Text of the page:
As a beginner, you should maintain a clear vision. When you look ahead, you can easily adjust the throttle and brakes. And this is something you’ll gradually learn with practice. The basic rule is to learn how to look at objects as early as possible.

Ask any experienced dirt bike rider, and they will tell you that the most important thing is peripheral vision. It’s worth mentioning that as the speed goes up, the stopping distance will increase dramatically.

4. Not learning to control the clutch and throttle

The timing between the clutch and throttle is another difficult skill for beginners. Most beginners will often twist the throttle and release the clutch at the wrong time. This can result in a fast start that can eventually lead to a crash.

For a smooth ride, riders should take time to get used to the throttle and clutch. With practice and patience, you’ll develop a feel for the friction zone. And this is something you need to perform tight turns and keep the rotations up on the motor. If you want to slow down and negotiate a corner, you should downshift a gear, twist throttle, and cruise out of it.

5. Standing on the arches of the feet

A dirt bike allows the rider to place the feet on the arches or footpegs. Many beginners tend to stand on the arches of the feet- this is a big mistake. The truth is, you’ll feel comfortable putting your feet apart, but the pros keep their skis together. When you keep you keep the toes pointed out, you can accidentally hit the rear brake or shifter.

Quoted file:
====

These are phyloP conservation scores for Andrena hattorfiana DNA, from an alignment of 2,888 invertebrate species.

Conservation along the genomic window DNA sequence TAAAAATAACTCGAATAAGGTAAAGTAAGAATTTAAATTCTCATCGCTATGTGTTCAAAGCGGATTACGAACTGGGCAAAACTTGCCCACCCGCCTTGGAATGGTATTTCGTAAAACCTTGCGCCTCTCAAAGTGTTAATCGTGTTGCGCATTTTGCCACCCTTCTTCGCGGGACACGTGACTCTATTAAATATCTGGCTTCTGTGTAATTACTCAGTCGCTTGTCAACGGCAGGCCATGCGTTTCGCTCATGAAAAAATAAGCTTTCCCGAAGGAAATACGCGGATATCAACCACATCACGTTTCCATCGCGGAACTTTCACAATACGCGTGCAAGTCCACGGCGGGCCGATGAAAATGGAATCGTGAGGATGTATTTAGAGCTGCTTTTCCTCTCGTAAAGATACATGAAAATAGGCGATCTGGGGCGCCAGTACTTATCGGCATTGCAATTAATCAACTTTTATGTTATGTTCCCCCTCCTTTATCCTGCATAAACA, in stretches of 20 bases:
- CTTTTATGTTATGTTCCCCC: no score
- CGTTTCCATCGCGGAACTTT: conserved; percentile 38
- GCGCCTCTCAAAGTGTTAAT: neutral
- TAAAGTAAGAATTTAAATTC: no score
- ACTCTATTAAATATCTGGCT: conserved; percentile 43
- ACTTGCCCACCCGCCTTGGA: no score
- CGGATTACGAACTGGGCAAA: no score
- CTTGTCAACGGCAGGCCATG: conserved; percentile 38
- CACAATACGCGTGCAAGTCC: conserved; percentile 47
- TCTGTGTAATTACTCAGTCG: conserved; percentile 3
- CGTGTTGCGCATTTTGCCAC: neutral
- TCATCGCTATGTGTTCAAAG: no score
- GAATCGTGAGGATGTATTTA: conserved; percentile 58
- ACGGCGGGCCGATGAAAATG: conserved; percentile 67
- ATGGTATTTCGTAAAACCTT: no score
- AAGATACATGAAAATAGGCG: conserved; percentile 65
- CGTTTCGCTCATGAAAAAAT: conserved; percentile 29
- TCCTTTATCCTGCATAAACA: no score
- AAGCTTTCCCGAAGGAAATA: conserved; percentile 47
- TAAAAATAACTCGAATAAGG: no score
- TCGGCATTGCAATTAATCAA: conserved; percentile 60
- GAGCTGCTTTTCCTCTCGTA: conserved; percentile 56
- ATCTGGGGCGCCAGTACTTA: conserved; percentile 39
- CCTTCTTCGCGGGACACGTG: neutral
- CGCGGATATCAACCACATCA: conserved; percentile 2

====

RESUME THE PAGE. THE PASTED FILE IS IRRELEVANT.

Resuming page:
To ensure your comfort, you should place the feet on the balls – there are many benefits to this technique. That way, you won’t hit the shifter by accident or get the body ripped off the footpegs. With practice, this will become more natural.

6. Not balancing on the bike

Let’s face it: the new weight of the bike can compromise your balance. Just like you first rode a bicycle, you’ll find your balance on the bike. And there will be situations where you’ll have to slow down when making tight turns.

During the first few rides, you’ll be tempted to sit down. But with a few practices, you’ll ride beyond the experience level.